Another bonus is users don’t need to pull out their insurance card or navigate the complexities of managed care in order to take the knowledge of the library social worker. They’ve already paid for their work via taxes.
3. Santa Suits, Sewing Machines, Hot Spots, and Other Unexpected Items to Borrow from the Library of Things
We’re not talking obscure books or indie films. Those are probably available to borrow, too. Rather, this is the space for talking about how there are some libraries that lend out Santa suits, and there are some that lend out wifi hotspots. Need a big projector and screen to do an outdoor movie? Check the library. Tools to finish building something? Check the library. Binoculars? Skis? You might find them at the library. Several libraries even have extensive collections of items like cake pans or cookie cutters — the kind of items you might want to periodically use but don’t want to invest money in.
Many libraries will share on their website the unexpected things (often called the library of things) they have available to borrow, but if yours does not, you can always ask!
4. Community Exchanges
More and more libraries have taken up seed exchanges in their facilities, sharing different types of seeds or plant cuttings to help others build their own gardens. But seeds aren’t the only kind of community exchanges you might see in the library. Others might include puzzle exchanges — a brilliant way to pass along what you’ve finished and peruse new options — or knitting/crochet exchanges of yarn and needles. Your library might have a card exchange, where you can grab a birthday card and leave your spare sympathy card.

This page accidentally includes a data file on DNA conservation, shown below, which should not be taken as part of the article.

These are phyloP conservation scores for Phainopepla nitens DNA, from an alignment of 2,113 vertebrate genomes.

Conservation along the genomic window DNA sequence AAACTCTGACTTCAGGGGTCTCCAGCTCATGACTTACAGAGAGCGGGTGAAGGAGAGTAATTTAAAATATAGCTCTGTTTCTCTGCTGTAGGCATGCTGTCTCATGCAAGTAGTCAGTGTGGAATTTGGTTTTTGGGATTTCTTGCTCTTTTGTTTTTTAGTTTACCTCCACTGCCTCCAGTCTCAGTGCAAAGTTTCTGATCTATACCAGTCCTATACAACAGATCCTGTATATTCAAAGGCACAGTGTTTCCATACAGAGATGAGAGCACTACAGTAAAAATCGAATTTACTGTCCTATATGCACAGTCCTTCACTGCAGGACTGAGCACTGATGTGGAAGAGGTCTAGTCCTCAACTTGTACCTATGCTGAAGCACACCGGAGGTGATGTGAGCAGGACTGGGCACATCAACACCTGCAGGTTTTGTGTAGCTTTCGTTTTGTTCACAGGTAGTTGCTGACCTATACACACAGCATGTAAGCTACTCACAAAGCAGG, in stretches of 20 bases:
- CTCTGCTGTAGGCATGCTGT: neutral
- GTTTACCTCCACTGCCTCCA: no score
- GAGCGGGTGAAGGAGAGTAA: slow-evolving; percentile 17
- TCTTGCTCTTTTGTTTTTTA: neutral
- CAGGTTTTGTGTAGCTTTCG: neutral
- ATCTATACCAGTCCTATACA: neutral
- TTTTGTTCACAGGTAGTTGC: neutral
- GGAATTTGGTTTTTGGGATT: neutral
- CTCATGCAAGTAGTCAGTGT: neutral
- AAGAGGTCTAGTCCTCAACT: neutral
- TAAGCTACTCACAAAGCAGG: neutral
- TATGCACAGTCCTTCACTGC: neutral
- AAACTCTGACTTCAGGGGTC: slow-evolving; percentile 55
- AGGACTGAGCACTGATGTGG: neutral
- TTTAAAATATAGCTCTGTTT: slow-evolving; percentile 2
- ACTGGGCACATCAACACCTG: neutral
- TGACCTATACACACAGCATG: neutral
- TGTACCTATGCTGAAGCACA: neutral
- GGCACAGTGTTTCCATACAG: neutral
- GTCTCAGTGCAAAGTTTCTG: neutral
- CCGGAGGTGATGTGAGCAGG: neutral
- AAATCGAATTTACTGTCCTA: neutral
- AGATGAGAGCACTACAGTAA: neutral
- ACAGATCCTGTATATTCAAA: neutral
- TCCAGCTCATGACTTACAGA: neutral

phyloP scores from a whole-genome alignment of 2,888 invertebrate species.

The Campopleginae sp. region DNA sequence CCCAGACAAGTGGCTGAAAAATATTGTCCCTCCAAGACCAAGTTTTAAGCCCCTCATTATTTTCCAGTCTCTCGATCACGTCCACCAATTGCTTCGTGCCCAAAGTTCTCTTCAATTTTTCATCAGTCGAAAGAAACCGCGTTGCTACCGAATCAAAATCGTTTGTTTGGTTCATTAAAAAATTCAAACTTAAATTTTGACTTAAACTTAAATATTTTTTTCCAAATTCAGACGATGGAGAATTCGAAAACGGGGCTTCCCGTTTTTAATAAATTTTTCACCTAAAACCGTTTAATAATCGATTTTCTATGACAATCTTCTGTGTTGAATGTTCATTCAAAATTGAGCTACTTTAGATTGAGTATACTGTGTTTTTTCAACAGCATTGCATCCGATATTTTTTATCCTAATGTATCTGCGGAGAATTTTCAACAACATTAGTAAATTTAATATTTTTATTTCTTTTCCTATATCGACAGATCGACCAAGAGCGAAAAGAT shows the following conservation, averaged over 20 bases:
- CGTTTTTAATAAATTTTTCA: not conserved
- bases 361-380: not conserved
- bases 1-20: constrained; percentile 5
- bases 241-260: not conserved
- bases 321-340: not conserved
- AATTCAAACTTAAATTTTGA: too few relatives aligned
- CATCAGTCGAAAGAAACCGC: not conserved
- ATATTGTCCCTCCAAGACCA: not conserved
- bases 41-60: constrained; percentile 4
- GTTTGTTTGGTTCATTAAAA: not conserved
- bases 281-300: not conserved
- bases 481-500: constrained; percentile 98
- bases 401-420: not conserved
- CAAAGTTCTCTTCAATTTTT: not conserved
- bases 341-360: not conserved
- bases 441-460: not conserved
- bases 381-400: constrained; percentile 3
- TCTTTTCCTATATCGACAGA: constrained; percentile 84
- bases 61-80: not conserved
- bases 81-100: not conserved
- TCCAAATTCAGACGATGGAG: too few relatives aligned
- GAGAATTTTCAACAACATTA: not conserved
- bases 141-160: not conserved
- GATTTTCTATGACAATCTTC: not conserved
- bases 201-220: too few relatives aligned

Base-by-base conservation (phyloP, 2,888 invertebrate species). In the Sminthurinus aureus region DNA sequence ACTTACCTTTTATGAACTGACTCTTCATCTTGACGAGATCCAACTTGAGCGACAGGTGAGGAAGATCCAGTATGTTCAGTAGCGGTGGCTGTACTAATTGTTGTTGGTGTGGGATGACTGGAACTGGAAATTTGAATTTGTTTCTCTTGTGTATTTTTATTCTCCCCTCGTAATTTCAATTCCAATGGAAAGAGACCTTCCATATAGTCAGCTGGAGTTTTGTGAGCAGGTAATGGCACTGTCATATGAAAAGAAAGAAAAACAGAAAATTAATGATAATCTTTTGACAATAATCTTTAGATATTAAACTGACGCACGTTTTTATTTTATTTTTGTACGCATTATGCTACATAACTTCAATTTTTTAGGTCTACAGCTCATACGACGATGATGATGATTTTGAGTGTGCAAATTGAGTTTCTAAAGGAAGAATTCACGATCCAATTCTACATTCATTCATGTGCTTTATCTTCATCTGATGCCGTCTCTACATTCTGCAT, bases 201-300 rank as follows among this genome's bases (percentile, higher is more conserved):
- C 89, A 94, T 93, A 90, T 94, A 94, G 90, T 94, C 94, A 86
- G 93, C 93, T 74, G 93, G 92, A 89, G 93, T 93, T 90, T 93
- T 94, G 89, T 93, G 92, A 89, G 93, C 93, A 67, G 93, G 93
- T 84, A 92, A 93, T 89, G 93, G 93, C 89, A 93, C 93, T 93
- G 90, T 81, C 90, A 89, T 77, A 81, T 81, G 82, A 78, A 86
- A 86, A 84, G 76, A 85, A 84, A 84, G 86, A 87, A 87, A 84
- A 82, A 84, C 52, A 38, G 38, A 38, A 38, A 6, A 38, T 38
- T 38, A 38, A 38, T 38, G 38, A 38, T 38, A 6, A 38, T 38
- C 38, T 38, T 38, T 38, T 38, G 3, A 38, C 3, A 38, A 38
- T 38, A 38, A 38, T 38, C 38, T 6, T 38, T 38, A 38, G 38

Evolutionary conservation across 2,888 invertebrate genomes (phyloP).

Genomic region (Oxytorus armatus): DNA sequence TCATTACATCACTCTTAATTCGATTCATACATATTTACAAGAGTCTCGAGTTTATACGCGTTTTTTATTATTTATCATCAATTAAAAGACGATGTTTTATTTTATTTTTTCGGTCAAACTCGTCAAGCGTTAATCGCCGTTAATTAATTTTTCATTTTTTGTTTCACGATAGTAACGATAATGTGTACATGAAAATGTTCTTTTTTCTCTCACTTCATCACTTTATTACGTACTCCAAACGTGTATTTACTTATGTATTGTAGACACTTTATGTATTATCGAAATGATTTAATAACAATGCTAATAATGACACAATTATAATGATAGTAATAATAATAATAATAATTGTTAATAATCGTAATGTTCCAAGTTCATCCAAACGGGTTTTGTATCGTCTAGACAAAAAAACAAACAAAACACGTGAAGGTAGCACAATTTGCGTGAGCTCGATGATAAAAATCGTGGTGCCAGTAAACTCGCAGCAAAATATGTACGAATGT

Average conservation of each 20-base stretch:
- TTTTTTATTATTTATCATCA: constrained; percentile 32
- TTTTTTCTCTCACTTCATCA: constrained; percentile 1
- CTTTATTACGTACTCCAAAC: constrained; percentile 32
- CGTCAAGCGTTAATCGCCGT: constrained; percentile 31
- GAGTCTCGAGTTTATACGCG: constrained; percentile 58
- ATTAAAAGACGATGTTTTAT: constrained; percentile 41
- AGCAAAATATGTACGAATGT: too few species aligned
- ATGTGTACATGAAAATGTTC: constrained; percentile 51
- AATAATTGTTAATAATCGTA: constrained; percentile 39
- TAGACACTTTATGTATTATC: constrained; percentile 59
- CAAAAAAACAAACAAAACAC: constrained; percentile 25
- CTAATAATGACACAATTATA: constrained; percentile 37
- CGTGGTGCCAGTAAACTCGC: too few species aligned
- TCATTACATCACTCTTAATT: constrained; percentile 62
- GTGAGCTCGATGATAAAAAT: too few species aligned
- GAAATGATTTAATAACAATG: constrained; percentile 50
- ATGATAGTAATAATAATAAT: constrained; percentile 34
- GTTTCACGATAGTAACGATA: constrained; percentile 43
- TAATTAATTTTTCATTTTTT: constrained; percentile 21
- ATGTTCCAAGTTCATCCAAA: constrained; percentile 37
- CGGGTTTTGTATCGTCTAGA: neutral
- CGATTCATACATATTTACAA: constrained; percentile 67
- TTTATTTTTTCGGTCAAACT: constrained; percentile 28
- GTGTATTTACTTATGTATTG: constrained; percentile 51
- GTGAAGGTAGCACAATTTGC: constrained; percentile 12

I hesitate to put food pantry under “community exchanges,” as a thing libraries do, but it really is. Many libraries offer a food pantry/clothing exchange for those experiencing economic challenges, and they’re stocked with the goods provided by those in the community. My local library has even gone as far as creating entire Thanksgiving meal bags for our poorest community members, all acquired via the donations of library users.
5. Notary Public
Need a legal document signed and witnessed by a notary public? Check your library. Chances are someone on staff is a certified notary public and can help you do just that — and if it’s not a free service, it will be very, very low cost.
6. Test Proctoring
If you’ve ever needed a test proctored, have you considered the library? Oddly, this was one of the more common questions I got as a reference librarian. At some libraries, there might be the space and staff capacity to proctor; at others, you’ll be directed to appropriate outlets for such proctoring.
7. Databases You’d Use Everyday If You Knew About Them
When you think of databases, your brain might automatically go to writing an academic paper and seeking out research. But databases, as much as they are about cataloging research, are so much more. In fact, if you knew what databases your public library offers, chances are you would find a use for them every week, if not every day.
Again, every library will offer something different here, but among the most common databases are those to help you with your genealogy research, guides for car repair, consumer reports type guides, and my personal favorite, local newspapers. Don’t want to subscribe to your local paper for whatever reason? You might not need to because your library might pay for it via a local news database. Log into the database with your library card info, find the paper, and voilà — you’re reading the local news the same day as everyone else.